To All Our Buyers and Chefs,
Looks like a good weekend of weather with a chance of a shower on Saturday. Today in 1842 Carl Paul Gottfried Linde was born, a German engineer who invented and developed mechanical refrigeration so beer could be brewed year round, our hero! Here in NYC the horse-drawn hansom cab is introduced in Central Park. Soon riding through the park becomes a favorite pastime for New Yorkers. On Monday, June 22, Sustainable Seafood Week, the national effort to promote environmentally sound, responsibly sourced seafood, returns to New York City for the third consecutive year.
We have some amazing large format American Red Snappers, these bad boys are 8lbs and up. The yield is better than the smaller ones and the trim can be used for a ceviche, taco or crudo. These beauties have some beautiful red gills and a looking for a good home. Bronzini in the 4/600g size are a featured item for the weekend, the summer is a few weeks away and the price will go up as the Europeans start vacationing. Wild King Salmon has been stellar all week and should be a special as the price is better. Higher in fat and luxurious on the tongue, a real treat.
Local Hake has made a nice drop this week for a food cost saving special, a cousin to the Cod she has a nice flake, cooks up off white and moist. Golden Corvina is another sleeper that is building momentum, versatile in use and has a nice fat content for a grilled plate. Lobster prices are at a good number too this week so if not already jump on it while the price is lower. Tuna has also dropped to some very nice numbers. Swordfish is also sitting nicely at a lower price as well. Wild Striped Bass is still on the higher side but NY season is opening in July...
Halibut Dumping Stirs Fight Among Fishing Fleets In Alaska
June 10th, 2015 - If you've ever encountered halibut, it was probably as a tasty — and pricey — entree. But in Alaska, it's the subject of a fierce fish battle. On one side are small family-owned fishing boats. On the other, an industrial fleet delivering seafood to the world. This weekend, federal managers are trying to decide how both sides can survive. In the middle of the Bering Sea, a fishing vessel is hauling in a 50-foot net. It looks like a stocking packed with fish, their mouths wide open and gasping for breath. John Nelson has been the captain of the Rebecca Irene for 20 years. His 35-man boat is part of a Seattle-based fleet that fishes these waters around the clock, January through December.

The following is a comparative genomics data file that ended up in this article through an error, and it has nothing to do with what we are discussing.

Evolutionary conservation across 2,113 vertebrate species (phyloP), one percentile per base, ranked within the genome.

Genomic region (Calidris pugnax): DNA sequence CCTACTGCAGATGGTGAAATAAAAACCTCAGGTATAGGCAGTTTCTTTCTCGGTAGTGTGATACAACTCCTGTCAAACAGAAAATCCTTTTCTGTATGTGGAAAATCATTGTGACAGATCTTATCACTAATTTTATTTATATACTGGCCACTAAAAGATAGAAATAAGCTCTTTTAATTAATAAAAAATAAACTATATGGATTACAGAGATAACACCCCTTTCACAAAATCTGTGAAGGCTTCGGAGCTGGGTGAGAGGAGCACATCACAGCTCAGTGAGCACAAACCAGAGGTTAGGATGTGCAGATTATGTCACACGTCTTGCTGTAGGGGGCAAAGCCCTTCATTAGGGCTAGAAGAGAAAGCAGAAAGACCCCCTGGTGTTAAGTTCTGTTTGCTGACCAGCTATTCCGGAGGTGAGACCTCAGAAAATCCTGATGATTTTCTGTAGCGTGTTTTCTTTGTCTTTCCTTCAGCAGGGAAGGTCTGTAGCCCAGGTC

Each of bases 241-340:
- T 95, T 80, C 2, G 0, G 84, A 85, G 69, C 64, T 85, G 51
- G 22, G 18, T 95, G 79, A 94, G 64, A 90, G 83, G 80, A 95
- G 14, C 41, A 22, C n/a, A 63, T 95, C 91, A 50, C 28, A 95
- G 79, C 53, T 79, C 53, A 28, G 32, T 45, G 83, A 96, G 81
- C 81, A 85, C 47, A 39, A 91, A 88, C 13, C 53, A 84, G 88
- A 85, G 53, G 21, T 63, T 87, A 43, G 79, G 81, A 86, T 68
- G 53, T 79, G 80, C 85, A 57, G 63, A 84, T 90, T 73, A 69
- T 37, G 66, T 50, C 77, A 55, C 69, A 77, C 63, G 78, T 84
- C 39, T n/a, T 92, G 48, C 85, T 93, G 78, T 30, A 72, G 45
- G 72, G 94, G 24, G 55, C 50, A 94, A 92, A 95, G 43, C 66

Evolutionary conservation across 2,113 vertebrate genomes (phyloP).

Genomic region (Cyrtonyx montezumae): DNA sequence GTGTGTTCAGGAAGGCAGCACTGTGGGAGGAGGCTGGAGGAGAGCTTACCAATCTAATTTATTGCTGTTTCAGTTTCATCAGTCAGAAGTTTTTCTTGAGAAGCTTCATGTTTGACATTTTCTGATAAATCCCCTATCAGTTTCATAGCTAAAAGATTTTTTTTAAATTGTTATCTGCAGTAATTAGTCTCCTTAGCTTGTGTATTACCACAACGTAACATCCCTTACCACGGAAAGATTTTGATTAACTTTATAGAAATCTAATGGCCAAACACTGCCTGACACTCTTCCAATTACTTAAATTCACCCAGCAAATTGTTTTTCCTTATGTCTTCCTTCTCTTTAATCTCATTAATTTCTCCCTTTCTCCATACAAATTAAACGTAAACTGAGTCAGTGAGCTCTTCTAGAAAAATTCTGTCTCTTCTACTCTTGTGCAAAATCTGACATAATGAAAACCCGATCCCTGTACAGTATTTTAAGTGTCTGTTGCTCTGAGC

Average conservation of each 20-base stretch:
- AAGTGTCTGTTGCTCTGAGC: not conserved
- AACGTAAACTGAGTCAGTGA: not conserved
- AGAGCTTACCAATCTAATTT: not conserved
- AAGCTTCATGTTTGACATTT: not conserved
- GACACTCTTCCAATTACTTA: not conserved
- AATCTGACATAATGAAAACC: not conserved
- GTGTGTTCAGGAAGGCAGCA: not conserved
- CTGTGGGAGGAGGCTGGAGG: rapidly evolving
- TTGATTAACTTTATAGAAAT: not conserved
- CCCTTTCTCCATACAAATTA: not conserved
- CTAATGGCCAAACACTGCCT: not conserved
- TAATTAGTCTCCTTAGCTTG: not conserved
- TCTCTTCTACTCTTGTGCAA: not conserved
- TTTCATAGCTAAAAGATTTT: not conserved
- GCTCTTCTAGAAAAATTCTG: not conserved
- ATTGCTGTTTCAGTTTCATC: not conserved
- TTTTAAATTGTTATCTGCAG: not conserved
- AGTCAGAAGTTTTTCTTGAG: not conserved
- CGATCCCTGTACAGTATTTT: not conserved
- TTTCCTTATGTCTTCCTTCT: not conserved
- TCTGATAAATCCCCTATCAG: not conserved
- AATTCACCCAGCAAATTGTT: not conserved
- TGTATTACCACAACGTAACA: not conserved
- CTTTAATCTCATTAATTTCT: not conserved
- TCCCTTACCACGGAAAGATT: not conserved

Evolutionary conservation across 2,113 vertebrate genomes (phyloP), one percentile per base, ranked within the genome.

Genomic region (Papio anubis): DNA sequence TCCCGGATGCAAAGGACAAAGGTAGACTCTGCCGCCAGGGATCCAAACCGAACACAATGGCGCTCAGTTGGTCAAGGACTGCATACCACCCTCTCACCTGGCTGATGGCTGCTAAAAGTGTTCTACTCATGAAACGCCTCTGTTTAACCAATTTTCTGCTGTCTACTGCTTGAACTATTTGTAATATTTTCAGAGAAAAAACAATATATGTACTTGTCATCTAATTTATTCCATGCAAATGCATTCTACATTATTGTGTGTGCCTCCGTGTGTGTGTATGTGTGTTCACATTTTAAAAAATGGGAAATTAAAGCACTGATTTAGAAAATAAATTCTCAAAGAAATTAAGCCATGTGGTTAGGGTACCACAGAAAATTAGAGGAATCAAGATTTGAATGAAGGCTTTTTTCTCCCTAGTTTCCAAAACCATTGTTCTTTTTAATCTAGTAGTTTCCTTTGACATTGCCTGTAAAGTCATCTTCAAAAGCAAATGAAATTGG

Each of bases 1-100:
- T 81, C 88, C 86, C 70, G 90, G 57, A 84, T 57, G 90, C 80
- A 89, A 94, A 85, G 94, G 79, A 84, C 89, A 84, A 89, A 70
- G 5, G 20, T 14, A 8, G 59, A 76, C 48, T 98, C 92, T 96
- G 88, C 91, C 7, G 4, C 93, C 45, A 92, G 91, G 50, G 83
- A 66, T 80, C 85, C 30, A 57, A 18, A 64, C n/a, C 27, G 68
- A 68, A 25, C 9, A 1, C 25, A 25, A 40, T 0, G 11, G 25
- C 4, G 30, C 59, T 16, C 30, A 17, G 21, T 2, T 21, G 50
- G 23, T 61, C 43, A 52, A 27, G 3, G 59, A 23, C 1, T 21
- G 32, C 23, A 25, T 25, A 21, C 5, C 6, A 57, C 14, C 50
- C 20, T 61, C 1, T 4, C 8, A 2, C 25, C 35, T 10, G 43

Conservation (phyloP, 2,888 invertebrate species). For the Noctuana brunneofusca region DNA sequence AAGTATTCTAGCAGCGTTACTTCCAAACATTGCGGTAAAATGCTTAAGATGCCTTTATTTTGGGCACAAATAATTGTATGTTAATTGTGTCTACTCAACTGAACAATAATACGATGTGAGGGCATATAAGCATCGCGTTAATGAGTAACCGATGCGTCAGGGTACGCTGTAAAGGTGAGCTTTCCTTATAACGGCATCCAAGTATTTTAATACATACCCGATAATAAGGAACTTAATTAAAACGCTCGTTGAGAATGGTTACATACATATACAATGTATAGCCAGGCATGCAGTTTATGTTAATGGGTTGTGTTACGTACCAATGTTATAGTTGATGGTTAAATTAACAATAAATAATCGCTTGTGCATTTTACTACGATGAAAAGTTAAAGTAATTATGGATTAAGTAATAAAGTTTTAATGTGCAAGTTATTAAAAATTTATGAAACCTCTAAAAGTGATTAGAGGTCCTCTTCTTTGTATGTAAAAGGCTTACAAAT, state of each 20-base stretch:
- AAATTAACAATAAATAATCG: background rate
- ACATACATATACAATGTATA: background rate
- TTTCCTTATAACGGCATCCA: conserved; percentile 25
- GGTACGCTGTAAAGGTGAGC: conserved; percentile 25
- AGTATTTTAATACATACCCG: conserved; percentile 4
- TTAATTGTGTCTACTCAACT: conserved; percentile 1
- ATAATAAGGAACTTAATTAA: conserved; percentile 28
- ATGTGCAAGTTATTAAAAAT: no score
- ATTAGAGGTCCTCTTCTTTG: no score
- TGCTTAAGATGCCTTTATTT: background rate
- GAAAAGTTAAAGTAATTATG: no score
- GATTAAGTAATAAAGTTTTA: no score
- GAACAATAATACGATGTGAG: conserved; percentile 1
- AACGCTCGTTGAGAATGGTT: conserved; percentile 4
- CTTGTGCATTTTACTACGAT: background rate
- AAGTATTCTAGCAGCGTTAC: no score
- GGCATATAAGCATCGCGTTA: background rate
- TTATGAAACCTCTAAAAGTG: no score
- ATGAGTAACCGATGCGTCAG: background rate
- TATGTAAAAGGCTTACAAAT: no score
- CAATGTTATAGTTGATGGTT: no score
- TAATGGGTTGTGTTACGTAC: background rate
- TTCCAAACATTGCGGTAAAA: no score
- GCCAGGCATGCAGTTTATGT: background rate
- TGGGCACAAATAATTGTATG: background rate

"We're talking about a tremendous amount of jobs. We're talking about a tremendous amount of a low-cost protein source that is utilized worldwide," Nelson says. The Rebecca Irene is a trawler — it tows a net along the ocean bottom, scooping up everything in its path. Most of the fish then goes to China for processing — and from there, around the globe. Some makes it back to the U.S., landing in the frozen food aisle. But here is the controversy. Mixed in with the cheap Yellowfin sole and arrowtooth flounder is expensive halibut, one of the iconic species of the North Pacific. At the store, it can go for $24 per pound. The Rebecca Irene can't keep that halibut: Trawlers aren't supposed to catch it, and the law requires any halibut that are caught be thrown overboard.
"We have no control over that," Nelson says. "We're forced to discard halibut. It's a prohibited species for us. We can't even eat it." That accidentally caught halibut is called bycatch. Last year, almost 9 million pounds of bycatch was dumped, dead, in the Bering Sea and Gulf of Alaska. And this is a point of contention with those who actually do fish for halibut. Simeon Swetzof Jr. has been a halibut fisherman for more than 30 years. He's also the mayor of St. Paul, a town of about 500 people, mostly Alaska Native Aleuts, in the remote Pribilof Islands. "You meet people on the street, talking to people anywhere, Seattle, other places in the country here, [and they say,] 'Oh, halibut! I love halibut.' Well, guess what? It comes from where we live, out in the Bering Sea, and down here in the Gulf of Alaska," Swetzof says. There isn't much of an economy in St. Paul. Most families rely on halibut for a big chunk of their income. They're part of Alaska's thousand-strong commercial halibut fleet, small boats that fish with longlines and hooks. The vast majority of those boats are family-owned.
But in recent years, because of concerns about halibut numbers, the amount that fishermen are allowed to catch has dropped. Meanwhile, the amount of bycatch the big boats can take — and discard — has stayed essentially the same. In the Bering Sea, halibut fishermen have seen their share cut so low that last year, there was more halibut thrown overboard by the big boats than was caught by the small boats. If the trend doesn't change, fishermen in St. Paul face the potential of a complete shutdown. With his community's future on the line, Swetsov choked up as he testified this week before the North Pacific Fishery Management Council, which regulates bycatch in federal waters off of Alaska. "I'm extremely angry that we're here today," he says. Swetzof and others asked the council to cut the amount of bycatch allowed in the Bering Sea by 50, calling the status quo unacceptable. "We live right out in the richest ocean in the world, practically, and we're going to see this happen to us, in our own backyard? No! We'll fight it!" Swetzof says.
But the industrial fleet says they've already done a lot to reduce bycatch, and anything more would be devastating, putting their boats — and crews — out of work for most of the year. The council is expected to vote on the issue this weekend.
“The only place success comes before work is in the dictionary.”
~ Vince Lombardi, born today in 1913 here in NYC
TEAM DOWN EAST